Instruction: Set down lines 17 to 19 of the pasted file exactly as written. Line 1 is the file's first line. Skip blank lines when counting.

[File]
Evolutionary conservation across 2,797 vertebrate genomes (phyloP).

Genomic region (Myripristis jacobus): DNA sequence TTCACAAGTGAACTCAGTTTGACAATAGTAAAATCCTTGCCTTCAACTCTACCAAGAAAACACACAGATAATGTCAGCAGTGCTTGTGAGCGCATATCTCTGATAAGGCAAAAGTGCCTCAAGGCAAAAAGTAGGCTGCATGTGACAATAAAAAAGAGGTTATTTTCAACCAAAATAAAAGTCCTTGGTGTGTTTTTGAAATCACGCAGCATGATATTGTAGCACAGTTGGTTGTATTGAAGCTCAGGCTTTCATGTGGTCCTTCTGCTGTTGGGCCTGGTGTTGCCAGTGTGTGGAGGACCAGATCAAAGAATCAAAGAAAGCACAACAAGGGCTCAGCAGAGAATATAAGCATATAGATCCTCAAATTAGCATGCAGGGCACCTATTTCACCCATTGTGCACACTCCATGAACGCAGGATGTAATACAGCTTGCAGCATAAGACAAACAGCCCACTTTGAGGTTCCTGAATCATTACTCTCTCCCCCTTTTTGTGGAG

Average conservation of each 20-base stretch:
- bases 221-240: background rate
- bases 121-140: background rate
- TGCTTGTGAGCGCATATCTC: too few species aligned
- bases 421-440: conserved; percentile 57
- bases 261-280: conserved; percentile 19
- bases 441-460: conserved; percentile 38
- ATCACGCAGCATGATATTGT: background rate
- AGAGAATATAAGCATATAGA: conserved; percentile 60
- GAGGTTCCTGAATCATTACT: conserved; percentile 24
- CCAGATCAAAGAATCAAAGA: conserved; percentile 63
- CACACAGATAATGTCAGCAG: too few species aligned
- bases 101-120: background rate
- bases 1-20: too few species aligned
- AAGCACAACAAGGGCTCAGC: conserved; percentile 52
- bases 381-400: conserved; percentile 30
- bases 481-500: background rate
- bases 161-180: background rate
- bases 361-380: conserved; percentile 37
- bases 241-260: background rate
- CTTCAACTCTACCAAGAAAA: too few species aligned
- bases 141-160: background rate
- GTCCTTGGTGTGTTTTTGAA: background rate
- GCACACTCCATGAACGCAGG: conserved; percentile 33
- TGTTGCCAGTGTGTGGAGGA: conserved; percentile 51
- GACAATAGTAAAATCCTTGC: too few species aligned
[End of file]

- AAGCACAACAAGGGCTCAGC: conserved; percentile 52
- bases 381-400: conserved; percentile 30
- bases 481-500: background rate